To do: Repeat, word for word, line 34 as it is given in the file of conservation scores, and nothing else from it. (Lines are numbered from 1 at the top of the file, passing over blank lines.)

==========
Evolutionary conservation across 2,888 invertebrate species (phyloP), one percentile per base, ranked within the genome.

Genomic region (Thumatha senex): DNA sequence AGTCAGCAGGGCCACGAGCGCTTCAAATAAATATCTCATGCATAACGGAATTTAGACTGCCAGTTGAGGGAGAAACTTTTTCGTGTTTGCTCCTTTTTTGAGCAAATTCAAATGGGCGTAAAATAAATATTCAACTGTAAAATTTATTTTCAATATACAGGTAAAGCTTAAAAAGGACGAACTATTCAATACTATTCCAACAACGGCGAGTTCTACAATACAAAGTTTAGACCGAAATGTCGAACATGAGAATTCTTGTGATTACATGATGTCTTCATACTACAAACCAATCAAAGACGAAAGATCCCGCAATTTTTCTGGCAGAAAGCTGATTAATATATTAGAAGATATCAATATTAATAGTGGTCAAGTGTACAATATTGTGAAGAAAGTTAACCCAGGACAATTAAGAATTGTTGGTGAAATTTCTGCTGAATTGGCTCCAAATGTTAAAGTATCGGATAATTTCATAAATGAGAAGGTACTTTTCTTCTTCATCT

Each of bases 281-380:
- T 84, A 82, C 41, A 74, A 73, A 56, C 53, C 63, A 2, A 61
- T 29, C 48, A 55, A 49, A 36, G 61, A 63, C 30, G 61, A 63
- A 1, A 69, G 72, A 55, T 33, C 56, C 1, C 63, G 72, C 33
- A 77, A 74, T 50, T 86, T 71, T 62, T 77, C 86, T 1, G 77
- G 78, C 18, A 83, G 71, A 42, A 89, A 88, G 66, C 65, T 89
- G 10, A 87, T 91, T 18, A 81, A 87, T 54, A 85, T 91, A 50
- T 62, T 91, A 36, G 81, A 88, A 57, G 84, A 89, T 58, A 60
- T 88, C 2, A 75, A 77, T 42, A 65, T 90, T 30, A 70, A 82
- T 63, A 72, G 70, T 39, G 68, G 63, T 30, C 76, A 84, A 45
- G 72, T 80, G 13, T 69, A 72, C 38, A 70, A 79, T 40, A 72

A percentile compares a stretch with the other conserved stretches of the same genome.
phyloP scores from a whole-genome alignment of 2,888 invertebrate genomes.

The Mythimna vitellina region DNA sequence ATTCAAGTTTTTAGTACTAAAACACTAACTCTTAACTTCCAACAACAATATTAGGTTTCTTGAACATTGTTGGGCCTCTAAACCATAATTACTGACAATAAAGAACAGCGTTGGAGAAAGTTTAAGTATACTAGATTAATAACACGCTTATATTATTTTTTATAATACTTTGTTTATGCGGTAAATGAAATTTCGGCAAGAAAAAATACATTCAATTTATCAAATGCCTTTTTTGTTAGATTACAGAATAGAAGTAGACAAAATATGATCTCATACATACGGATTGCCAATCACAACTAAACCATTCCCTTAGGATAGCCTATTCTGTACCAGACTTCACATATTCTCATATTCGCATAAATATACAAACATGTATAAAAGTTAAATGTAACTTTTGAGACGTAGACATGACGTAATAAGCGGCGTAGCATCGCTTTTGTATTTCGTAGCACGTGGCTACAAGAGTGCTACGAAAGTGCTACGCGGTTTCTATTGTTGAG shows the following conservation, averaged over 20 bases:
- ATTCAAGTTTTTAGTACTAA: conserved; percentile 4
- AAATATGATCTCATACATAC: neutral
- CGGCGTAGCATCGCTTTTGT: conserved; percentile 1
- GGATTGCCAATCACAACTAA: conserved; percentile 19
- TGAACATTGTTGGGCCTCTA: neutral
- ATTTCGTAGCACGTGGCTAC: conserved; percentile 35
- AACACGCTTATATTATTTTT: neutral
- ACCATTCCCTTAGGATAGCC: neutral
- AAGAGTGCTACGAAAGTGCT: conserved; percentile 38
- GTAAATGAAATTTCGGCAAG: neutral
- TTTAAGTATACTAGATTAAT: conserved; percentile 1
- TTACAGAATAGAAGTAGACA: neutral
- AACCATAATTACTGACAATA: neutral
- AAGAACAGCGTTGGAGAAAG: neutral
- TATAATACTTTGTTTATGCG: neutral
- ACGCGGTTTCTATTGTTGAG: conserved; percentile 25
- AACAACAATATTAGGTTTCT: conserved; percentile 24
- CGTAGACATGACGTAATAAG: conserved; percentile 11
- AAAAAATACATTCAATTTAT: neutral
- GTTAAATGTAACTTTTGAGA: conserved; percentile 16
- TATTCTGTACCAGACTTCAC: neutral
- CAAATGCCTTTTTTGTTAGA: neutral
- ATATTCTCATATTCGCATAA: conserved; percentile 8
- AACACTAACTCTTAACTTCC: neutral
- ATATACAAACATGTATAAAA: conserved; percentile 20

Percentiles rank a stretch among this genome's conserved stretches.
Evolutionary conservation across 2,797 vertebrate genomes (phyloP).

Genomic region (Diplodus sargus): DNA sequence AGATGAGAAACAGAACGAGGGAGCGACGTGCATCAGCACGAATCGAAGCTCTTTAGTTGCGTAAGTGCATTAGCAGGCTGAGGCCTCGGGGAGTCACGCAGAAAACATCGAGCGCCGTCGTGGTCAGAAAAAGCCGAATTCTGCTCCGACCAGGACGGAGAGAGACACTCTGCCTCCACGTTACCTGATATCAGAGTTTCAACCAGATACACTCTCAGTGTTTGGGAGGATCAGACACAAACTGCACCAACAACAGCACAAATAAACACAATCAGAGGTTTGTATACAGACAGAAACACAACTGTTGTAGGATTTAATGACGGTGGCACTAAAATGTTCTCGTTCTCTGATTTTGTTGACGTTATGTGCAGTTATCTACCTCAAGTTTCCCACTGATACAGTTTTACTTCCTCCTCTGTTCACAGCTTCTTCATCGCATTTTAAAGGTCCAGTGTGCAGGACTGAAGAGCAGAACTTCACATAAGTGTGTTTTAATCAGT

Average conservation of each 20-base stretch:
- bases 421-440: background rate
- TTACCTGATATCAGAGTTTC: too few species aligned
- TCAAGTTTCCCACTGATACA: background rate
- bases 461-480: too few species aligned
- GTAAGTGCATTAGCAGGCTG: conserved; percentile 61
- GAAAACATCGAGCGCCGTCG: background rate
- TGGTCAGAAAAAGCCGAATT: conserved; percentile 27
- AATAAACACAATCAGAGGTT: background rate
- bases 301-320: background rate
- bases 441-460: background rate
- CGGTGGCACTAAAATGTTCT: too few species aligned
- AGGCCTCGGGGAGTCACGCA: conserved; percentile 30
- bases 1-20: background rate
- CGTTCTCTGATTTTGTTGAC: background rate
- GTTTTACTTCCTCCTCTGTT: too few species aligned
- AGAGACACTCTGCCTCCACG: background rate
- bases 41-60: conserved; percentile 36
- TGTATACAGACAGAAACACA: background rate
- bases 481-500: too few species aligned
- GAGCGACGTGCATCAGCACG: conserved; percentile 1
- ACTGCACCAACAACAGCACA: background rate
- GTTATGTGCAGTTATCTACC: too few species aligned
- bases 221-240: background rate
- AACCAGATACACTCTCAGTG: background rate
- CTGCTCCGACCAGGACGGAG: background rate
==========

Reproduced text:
- CGTAGACATGACGTAATAAG: conserved; percentile 11